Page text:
Affair with aide saps Nevada senator's desire for re-election

WASHINGTON — Nevada Sen. John Ensign, facing an ethics investigation stemming from an affair with a campaign aide, said Monday he would not seek re-election because he wanted to spare his family from an "exceptionally ugly" campaign.

"At this point in my life, I have to put my family first," Ensign said at a news conference in Las Vegas.

GOP Rep. Dean Heller, who won three Nevada elections as secretary of state, is considered the party's best candidate to retain the seat.

In February, the Senate Ethics Committee named a special counsel to investigate claims that Ensign violated ethics rules and federal law in the aftermath of his affair with Cynthia Hampton, a campaign aide married to Douglas Hampton, another Ensign aide and close friend.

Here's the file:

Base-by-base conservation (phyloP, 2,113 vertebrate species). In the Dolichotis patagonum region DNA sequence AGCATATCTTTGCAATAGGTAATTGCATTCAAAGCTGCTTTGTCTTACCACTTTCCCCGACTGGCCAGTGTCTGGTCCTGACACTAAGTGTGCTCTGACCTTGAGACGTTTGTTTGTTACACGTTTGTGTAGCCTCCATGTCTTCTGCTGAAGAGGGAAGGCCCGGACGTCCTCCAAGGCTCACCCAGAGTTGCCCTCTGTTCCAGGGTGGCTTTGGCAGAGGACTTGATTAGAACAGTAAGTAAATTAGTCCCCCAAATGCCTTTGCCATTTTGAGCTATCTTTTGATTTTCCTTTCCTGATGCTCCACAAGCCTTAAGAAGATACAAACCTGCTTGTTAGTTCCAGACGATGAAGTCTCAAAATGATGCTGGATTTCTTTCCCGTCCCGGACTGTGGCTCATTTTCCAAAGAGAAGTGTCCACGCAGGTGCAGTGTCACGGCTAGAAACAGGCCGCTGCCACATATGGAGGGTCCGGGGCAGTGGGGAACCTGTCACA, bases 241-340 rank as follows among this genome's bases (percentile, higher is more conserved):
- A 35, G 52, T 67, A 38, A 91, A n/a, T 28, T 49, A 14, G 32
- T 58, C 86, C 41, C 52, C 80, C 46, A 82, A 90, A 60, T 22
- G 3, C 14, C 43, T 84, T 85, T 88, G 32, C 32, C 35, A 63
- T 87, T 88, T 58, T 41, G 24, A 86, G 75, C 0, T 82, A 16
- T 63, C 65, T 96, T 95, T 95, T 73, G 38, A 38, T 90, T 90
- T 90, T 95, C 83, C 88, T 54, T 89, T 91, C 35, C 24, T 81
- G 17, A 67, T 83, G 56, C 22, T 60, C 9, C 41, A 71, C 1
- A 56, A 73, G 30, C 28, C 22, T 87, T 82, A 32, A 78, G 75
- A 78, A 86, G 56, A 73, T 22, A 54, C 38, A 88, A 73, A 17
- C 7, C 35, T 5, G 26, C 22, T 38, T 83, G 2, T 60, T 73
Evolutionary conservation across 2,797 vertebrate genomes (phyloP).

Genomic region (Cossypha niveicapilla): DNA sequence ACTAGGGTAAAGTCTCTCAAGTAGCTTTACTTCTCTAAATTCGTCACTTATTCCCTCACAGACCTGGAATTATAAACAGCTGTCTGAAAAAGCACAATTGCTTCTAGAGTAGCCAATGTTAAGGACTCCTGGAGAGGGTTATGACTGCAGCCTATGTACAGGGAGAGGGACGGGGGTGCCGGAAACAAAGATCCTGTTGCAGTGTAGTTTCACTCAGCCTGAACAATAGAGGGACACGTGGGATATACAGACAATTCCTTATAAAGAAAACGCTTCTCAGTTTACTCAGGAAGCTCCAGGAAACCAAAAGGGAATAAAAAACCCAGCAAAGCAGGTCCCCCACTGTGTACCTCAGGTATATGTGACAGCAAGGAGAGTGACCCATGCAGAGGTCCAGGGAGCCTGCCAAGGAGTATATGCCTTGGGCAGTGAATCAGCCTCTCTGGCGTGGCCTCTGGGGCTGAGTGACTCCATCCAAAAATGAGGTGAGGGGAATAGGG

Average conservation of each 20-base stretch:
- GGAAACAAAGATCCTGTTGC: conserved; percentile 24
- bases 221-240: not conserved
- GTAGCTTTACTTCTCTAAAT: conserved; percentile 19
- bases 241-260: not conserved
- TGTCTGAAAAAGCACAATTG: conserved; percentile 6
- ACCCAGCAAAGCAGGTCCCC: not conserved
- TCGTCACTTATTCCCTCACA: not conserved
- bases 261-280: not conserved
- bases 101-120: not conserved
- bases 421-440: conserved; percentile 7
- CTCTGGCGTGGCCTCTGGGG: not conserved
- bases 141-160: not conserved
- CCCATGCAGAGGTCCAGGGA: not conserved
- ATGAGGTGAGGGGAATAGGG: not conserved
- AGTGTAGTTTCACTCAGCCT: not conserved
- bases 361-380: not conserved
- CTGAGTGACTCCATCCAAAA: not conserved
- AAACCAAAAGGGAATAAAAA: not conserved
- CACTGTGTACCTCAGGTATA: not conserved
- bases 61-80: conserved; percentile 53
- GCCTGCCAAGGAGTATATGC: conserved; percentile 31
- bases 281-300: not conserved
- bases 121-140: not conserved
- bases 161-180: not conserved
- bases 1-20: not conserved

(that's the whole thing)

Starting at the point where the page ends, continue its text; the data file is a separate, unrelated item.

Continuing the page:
Ensign acknowledged the affair in 2009, after Douglas Hampton threatened to go public. Ensign later acknowledged that his parents had paid Cynthia and Douglas Hampton $96,000 after Douglas Hampton left his job in the senator's office.

The Hamptons have suggested the payment was severance, but liberal critics have termed it an improper campaign contribution to Ensign by his parents. Ensign called the payment a gift.

Ensign is the eighth Senate incumbent to opt out of running for a new term, out of 33 seats that will be in play in 2012.

The Democratic Senate Campaign Committee said in a statement that the seat was "ripe for a Democratic pickup," citing trends in voter registration and the presence of President Obama at the top of the 2012 ticket.

Ensign will become the third Republican to announce his retirement. Four Democrats and one independent who caucuses with the party have announced they will not seek re-election.